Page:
Pathologic and molecular features correlate with long-term outcome after adjuvant therapy of resected primary GI stromal tumor: the ACOSOG Z9001 trial.

Published

Journal Article

PURPOSE:The ACOSOG (American College of Surgeons Oncology Group) Z9001 (Alliance) study, a randomized, placebo-controlled trial, demonstrated that 1 year of adjuvant imatinib prolonged recurrence-free survival (RFS) after resection of primary GI stromal tumor (GIST). We sought to determine the pathologic and molecular factors associated with patient outcome. PATIENTS AND METHODS:There were 328 patients assigned to the placebo arm and 317 to the imatinib arm. Median patient follow-up was 74 months. There were 645 tumor specimens available for mitotic rate or mutation analysis. RESULTS:RFS remained superior in the imatinib arm (hazard ratio, 0.6; 95% CI, 0.43 to 0.75; Cox model-adjusted P < .001). On multivariable analysis of patients in the placebo arm, large tumor size, small bowel location, and high mitotic rate were associated with lower RFS, whereas tumor genotype was not significantly associated with RFS. Multivariable analysis of patients in the imatinib arm yielded similar findings. When comparing the two arms, imatinib therapy was associated with higher RFS in patients with a KIT exon 11 deletion of any type, but not a KIT exon 11 insertion or point mutation, KIT exon 9 mutation, PDGFRA mutation, or wild-type tumor, although some of these patient groups were small. Adjuvant imatinib did not seem to alter overall survival. CONCLUSION:Our findings show that tumor size, location, and mitotic rate, but not tumor genotype, are associated with the natural history of GIST. Patients with KIT exon 11 deletions assigned to 1 year of adjuvant imatinib had a longer RFS.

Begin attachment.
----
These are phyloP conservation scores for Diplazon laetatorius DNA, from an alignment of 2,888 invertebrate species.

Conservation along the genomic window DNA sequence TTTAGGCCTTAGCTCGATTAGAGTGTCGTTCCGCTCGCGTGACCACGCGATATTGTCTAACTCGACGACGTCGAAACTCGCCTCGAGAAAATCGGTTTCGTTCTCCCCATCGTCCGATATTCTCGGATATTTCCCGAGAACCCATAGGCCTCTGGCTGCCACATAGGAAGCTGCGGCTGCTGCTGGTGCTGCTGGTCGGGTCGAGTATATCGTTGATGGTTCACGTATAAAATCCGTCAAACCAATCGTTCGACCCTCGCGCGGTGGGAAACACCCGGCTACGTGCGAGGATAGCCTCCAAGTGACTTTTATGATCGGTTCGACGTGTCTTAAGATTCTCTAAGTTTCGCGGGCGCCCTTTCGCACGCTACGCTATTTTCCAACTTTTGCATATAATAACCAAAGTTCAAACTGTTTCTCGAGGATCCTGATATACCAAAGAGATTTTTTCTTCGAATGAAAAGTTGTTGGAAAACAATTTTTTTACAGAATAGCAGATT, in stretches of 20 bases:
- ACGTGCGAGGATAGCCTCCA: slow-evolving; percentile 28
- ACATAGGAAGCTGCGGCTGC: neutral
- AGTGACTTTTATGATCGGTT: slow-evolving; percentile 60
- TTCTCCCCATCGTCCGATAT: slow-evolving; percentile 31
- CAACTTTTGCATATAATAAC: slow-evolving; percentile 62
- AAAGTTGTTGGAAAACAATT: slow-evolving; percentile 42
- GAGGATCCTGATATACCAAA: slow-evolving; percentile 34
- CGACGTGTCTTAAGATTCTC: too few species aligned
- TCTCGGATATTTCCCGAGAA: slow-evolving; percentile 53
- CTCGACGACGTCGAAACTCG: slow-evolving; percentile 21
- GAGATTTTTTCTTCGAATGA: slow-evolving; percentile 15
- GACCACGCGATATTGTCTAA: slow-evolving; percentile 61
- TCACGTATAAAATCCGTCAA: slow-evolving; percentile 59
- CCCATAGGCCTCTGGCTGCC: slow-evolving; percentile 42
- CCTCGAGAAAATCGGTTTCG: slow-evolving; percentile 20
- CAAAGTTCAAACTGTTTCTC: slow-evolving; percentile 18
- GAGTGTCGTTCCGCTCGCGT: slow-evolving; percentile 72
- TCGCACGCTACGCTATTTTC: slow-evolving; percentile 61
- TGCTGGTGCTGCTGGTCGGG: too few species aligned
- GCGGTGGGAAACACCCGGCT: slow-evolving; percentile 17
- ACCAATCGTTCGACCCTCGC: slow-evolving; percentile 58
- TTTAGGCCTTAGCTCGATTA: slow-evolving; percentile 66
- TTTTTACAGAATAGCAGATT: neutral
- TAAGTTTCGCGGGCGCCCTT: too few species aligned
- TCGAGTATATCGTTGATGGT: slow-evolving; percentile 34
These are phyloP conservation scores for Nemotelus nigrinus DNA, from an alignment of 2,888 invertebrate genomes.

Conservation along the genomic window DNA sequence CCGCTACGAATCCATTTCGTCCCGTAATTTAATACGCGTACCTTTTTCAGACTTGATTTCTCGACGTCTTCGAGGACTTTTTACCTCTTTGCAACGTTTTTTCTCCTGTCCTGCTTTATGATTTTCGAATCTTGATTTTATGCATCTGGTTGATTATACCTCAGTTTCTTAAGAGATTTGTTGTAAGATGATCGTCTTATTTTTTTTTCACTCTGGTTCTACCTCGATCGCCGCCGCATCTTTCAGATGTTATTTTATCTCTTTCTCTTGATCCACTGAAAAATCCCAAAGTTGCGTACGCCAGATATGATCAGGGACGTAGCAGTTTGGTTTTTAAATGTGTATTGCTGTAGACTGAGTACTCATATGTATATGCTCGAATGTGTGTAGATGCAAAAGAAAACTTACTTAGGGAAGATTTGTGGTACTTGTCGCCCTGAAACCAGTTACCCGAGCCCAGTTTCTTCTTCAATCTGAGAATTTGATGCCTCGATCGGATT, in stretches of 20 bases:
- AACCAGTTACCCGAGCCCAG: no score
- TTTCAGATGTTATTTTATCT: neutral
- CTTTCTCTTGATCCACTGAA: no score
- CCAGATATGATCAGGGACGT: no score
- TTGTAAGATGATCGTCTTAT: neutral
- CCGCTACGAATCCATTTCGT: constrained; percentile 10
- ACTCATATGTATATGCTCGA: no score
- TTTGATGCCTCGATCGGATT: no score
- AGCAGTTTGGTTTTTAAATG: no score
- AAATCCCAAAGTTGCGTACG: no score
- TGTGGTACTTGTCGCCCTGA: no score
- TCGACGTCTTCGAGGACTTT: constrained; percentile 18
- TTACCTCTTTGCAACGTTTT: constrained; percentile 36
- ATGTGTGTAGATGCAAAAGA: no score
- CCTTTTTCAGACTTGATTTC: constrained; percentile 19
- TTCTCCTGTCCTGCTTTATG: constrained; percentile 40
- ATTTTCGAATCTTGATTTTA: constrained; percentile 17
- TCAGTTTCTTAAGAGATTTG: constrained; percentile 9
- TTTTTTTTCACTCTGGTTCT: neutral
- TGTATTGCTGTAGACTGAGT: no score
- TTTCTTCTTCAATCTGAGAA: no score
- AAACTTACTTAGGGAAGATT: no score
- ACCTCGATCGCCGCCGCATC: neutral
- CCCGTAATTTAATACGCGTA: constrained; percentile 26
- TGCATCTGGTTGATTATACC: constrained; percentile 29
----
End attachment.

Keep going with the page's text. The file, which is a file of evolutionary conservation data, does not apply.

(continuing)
Full Text

Duke Authors

Cited Authors

  • Corless, CL; Ballman, KV; Antonescu, CR; Kolesnikova, V; Maki, RG; Pisters, PWT; Blackstein, ME; Blanke, CD; Demetri, GD; Heinrich, MC; von Mehren, M; Patel, S; McCarter, MD; Owzar, K; DeMatteo, RP

Published Date

  • May 2014

Published In

Volume / Issue

  • 32 / 15

Start / End Page

  • 1563 - 1570

PubMed ID

  • 24638003

Pubmed Central ID

  • 24638003

Electronic International Standard Serial Number (EISSN)

  • 1527-7755

International Standard Serial Number (ISSN)

  • 0732-183X

Digital Object Identifier (DOI)

  • 10.1200/JCO.2013.51.2046

Language

  • eng